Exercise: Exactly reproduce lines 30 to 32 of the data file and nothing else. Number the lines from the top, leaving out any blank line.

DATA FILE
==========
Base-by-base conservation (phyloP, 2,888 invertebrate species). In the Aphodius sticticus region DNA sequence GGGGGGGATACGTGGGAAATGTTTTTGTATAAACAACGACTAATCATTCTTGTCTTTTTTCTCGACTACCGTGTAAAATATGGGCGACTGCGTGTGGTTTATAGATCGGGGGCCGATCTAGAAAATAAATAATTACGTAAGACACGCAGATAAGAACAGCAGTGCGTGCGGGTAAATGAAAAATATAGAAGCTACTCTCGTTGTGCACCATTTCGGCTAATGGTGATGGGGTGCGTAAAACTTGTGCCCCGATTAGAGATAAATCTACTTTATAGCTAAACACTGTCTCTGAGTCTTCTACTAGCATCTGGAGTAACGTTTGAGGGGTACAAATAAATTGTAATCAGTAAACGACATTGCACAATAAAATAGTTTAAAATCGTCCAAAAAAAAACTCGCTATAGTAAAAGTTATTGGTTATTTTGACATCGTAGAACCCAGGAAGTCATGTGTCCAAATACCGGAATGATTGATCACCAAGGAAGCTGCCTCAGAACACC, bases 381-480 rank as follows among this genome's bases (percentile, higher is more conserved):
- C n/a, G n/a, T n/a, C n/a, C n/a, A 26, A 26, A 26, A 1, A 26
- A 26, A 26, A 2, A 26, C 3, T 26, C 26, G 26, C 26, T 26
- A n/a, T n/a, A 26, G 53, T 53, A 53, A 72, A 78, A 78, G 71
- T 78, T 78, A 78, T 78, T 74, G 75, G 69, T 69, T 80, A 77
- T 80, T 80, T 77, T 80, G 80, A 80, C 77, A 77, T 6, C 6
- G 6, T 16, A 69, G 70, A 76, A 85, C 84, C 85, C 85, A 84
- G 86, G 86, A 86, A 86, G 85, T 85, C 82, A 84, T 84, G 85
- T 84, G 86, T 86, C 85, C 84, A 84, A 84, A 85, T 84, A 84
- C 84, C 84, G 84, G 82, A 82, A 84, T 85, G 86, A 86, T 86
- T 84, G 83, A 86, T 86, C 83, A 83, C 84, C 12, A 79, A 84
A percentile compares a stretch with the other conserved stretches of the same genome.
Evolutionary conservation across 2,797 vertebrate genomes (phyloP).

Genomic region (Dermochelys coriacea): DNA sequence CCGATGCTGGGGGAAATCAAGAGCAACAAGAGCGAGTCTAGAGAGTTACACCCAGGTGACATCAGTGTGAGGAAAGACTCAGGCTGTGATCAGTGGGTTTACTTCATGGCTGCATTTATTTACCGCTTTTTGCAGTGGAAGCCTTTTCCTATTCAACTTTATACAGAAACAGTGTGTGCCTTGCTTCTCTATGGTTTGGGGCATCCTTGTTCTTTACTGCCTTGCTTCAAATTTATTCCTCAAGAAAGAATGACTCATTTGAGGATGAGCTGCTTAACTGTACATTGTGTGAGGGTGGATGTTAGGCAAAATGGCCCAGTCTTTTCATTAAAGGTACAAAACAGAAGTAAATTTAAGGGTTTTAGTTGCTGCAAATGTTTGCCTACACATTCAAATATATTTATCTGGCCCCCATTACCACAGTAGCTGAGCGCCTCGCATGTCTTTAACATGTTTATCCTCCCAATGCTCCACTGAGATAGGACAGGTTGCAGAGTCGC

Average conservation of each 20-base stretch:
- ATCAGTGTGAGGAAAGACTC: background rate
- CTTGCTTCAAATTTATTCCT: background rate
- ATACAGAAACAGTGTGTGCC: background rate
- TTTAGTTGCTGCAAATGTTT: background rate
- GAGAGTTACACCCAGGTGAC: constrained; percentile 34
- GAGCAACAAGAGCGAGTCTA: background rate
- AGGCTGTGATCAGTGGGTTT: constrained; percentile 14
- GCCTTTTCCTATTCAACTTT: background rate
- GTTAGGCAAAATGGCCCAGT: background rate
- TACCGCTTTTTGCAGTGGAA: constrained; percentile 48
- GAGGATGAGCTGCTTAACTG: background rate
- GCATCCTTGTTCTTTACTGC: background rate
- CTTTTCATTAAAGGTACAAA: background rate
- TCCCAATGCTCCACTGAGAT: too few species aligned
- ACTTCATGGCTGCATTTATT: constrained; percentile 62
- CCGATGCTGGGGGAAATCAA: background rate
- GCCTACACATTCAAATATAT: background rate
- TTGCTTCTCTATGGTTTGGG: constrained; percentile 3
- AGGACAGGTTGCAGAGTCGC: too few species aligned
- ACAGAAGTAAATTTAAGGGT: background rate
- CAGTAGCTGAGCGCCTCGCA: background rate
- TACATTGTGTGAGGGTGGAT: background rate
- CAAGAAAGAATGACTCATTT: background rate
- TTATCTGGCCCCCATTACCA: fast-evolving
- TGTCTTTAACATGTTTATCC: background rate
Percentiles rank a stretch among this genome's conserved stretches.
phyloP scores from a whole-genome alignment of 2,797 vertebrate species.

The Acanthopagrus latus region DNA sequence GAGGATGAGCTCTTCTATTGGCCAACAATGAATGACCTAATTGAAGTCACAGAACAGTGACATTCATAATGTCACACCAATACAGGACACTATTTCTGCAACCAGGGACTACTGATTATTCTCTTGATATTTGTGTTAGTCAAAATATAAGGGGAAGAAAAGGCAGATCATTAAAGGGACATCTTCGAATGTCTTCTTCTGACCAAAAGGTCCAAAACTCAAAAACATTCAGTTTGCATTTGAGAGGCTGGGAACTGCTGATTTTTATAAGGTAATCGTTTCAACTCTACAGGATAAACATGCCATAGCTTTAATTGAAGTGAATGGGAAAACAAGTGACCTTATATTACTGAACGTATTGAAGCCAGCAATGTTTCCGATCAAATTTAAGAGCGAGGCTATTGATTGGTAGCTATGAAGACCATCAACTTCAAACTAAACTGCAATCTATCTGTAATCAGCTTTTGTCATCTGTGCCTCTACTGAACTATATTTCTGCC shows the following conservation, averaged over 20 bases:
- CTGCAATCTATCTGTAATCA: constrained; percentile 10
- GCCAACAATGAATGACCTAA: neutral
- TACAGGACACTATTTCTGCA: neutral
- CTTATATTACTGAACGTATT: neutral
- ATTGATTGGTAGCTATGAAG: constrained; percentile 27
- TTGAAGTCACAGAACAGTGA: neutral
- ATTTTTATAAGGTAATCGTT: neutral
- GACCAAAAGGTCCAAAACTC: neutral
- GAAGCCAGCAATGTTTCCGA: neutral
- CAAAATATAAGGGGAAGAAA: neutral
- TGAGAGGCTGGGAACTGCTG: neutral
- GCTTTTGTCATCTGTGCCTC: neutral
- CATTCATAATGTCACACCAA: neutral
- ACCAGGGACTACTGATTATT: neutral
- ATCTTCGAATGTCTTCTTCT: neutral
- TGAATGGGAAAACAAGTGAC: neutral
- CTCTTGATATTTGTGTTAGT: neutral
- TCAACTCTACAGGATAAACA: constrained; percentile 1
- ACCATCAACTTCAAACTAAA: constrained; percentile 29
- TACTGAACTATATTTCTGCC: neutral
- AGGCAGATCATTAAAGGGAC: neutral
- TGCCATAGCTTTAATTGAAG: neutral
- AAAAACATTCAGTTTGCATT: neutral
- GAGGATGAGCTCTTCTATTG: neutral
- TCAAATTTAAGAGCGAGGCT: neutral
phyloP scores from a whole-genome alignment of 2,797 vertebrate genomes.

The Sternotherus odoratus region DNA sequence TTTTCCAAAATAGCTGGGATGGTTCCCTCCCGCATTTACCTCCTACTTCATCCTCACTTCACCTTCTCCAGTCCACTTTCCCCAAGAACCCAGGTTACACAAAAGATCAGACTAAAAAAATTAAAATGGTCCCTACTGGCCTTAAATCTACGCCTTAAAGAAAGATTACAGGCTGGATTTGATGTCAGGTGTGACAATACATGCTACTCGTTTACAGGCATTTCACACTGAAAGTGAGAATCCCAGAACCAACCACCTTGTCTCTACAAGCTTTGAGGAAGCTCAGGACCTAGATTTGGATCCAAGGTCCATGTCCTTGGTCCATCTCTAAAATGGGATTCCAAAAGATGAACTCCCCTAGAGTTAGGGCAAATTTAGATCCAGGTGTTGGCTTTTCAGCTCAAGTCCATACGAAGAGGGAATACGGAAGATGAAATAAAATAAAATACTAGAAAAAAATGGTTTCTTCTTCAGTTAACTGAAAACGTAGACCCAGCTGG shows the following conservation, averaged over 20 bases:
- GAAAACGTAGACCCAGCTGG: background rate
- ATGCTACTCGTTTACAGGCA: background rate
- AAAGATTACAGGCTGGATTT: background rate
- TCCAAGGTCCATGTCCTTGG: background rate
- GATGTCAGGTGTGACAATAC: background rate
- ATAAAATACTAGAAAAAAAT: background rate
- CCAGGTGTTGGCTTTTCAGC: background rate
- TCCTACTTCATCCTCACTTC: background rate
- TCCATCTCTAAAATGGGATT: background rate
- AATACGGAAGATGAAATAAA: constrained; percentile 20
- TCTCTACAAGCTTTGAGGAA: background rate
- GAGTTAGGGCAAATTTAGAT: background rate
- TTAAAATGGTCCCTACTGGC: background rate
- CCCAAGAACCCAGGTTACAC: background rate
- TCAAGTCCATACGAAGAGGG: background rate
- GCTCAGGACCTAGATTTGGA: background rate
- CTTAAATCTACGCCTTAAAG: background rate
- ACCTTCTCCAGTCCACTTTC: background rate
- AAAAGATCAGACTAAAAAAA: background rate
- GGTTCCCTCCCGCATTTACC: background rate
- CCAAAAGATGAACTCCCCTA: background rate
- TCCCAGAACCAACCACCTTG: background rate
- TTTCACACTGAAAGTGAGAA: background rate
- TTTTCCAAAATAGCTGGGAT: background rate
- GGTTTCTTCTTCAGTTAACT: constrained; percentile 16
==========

- ACTTCATGGCTGCATTTATT: constrained; percentile 62
- CCGATGCTGGGGGAAATCAA: background rate
- GCCTACACATTCAAATATAT: background rate